Hay in the Hay Loft?
When a structural engineer wants to know what the space will be used for, they are typically trying to figure out what live loads should be applied to structure. Depending on the usage of an area the loading will vary.
For example, if the space is going to be used as a storage area the live load is going to be higher than if the space was used as a residential living space. Typically, the higher the volume of people the higher the loading is going to be, like corridors, classrooms, and other assembly areas. Another area that higher loading is used is in storage areas. Structural engineers have no idea what could be placed in this space, it could be anything from your collection of teddy bears and pillows to antique cast-iron tools. Because of this range the engineers tends to lean towards a more cautious number.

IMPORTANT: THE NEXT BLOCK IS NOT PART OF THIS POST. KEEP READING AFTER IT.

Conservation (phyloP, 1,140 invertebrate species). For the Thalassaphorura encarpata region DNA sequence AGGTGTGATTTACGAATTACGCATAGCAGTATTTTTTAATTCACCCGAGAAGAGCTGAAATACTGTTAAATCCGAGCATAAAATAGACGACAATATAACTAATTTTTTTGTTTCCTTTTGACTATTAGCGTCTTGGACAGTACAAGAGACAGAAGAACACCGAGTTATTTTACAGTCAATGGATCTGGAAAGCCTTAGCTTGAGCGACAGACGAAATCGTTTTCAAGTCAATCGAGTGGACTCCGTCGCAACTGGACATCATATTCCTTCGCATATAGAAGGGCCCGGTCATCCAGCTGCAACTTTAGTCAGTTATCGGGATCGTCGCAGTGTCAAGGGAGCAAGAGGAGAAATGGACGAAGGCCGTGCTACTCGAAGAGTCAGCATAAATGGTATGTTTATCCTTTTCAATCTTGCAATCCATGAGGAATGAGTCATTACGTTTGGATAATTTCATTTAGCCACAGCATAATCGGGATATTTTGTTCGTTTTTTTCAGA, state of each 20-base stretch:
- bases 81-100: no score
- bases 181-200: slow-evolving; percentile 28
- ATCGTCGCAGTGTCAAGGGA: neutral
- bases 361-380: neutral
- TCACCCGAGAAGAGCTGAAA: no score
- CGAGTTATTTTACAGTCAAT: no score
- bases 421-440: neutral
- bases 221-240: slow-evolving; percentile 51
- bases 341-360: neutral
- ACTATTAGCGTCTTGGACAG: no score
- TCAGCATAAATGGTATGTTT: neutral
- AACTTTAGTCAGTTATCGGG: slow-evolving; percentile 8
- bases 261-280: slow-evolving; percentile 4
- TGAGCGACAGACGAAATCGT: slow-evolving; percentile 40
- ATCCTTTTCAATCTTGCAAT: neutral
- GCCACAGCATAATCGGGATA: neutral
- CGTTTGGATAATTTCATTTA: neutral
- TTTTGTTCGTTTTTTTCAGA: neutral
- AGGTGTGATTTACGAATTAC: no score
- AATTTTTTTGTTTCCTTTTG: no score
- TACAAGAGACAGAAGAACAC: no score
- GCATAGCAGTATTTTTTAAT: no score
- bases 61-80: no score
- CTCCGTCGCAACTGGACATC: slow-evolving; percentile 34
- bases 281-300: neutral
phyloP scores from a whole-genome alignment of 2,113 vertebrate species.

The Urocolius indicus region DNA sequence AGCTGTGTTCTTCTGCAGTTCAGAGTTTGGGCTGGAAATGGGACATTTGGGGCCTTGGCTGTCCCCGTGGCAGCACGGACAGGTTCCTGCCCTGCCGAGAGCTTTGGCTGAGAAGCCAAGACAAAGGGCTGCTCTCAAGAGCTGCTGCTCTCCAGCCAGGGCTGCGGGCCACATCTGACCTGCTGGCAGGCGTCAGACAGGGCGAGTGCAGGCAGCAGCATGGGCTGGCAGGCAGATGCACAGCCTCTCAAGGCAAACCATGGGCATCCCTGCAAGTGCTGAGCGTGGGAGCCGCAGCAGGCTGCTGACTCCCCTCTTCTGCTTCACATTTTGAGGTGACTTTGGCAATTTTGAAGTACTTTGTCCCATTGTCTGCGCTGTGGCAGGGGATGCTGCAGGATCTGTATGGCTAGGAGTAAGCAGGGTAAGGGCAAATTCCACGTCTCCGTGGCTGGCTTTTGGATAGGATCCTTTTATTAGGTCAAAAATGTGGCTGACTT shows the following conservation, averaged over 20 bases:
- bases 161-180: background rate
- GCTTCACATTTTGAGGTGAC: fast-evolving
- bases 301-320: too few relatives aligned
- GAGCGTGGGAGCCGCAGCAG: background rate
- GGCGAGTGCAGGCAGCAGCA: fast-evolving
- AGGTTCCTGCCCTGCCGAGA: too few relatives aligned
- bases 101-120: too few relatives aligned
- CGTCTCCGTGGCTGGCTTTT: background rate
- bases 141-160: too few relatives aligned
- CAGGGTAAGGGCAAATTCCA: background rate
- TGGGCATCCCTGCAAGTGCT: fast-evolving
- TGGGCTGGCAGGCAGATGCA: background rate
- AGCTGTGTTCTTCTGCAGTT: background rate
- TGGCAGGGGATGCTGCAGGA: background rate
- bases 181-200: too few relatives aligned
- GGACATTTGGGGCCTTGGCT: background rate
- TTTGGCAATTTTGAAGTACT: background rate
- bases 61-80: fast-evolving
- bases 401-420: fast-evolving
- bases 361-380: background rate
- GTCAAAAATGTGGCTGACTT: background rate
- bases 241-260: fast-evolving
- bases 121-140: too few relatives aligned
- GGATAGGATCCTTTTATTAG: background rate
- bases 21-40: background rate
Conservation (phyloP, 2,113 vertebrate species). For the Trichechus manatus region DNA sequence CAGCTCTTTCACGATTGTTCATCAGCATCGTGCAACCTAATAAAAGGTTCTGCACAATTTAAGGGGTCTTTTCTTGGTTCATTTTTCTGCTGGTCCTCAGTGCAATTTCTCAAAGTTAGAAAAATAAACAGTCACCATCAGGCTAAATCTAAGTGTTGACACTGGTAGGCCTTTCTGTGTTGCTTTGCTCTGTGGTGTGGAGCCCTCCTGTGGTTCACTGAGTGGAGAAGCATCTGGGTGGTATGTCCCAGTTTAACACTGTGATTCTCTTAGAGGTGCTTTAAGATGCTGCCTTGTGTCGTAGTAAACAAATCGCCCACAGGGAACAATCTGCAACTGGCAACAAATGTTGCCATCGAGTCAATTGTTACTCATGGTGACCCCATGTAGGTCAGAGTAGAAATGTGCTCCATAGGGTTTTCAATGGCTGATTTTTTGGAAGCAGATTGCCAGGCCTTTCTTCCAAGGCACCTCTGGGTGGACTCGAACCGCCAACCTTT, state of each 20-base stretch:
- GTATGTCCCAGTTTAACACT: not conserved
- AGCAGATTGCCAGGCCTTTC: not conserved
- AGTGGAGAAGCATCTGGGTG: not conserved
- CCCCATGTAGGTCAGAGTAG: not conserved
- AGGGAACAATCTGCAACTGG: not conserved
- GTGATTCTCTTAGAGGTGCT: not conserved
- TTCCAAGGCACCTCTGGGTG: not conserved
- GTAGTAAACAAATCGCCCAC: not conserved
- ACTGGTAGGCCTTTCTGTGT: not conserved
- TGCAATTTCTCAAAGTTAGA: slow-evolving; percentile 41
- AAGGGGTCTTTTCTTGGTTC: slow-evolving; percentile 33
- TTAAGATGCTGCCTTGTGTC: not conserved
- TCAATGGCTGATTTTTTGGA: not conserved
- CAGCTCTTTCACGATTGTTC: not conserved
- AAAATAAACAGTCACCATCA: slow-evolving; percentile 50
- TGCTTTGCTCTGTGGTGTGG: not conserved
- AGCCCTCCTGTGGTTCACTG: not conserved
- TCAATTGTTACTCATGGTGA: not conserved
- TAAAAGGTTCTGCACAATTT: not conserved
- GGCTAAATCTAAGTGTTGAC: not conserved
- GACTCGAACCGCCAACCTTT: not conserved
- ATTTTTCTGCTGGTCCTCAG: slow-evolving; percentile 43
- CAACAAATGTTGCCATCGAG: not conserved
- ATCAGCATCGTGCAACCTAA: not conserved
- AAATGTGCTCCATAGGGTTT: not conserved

There are general rule of thumbs that are used to come up with the live load but when this question is asked the engineer is looking for anything specific that might add weight to the structure or need design consideration. Two good examples of this is first a hot tub. The floor under a hot tub needs to be designed so there isn’t excessive deflection under the weight of the water. The second example is a spiral stair case. The spiral stair case is great for a compact space but structurally the stairs put a large point load on the floor under the center pole. This point load needs to be transferred through the framing system.
So this question is again asked for accuracy in the design of the structure. Also, don’t give the engineer a hard time if they ask if hay is going to be stored in the hay loft. You would be amazed how many people call the space a hay loft but don’t plan on ever putting any hay there.